“Now we’re going to stand up. Ready? One two three, stand up!” (gesture by squatting then putting your arms out in front of you palms up and raising them, using a quick and energetic voice to show that they are getting ready to do something)

“Okay, sit down, sit down, sit down” (put your arms out in front of you with palms down and bring your hands down towards the floor, using a slow and gentle voice to illustrate a calming down and returning to position)

“Can you guess what it is?”

“Do you need another hint?”

“(Put your) hands up (if you want to guess)”

“Can you repeat ‘turn my head’ (after me)?”

“Nearly, but /pengwin/ with a /w/. Can you say that? gw… Good! Penguin!… Excellent”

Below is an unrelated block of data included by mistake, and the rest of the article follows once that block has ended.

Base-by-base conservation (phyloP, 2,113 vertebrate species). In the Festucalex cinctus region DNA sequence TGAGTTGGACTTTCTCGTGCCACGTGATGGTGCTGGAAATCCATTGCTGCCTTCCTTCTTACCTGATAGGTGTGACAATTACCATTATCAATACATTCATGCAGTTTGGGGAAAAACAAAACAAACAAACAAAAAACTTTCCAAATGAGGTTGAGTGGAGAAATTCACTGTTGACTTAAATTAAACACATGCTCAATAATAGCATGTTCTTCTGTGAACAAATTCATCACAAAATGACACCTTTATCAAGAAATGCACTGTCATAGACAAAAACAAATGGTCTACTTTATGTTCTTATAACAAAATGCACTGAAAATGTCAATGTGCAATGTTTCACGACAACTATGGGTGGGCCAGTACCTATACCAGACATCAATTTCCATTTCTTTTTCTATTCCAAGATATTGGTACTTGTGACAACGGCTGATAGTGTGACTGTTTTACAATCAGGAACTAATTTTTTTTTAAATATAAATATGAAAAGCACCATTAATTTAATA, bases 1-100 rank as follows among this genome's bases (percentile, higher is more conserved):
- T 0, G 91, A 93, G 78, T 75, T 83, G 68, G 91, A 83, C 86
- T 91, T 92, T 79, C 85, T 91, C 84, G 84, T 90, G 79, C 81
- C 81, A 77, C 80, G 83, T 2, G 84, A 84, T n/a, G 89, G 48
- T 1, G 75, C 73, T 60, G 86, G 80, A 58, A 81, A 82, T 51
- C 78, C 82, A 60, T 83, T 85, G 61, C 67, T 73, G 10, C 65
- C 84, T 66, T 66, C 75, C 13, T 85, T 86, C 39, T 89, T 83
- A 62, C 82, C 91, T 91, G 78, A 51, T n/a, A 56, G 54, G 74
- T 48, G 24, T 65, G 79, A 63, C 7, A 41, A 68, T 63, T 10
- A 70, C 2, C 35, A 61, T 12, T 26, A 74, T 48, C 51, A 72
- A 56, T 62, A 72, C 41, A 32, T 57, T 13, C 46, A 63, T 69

“That’s right (, that’s the name in Spanish). Do you know the name in English?”

“(Nearly). It’s like a cow, but it has longer hair. They live in America”

“I can’t hear you!”

“Don’t you know? (Do you) give up?”

“I’m sure you know this one, (it’s the same in French/ we did it last week)”

“No? Don’t worry, this one is a little difficult/ we haven’t done this one before”

“Did you like that? Was it fun? What was the best bit?”/ “Did you like the drawings? Would you like to make a drawing like that?”

“That’s possible, yes. Does anyone else want to guess?/ Shall we open the book and find out?”

“(Do you want me to open the book) slowly or quickly?”

Useful classroom language for the students

“Me please”

“Can I turn the page (next) please?”

“I can do it (too)!”

“I know (what it is)”

Written by Alex Case for July 2009
Alex Case is the author of TEFLtastic.

One Comment

  • Nancy Hotaling says:

    great ideas for “All About Me” theme. kudos
    you can also use Tony Chestnut & Fun Time Action Songs
    The Learning Station Audio CD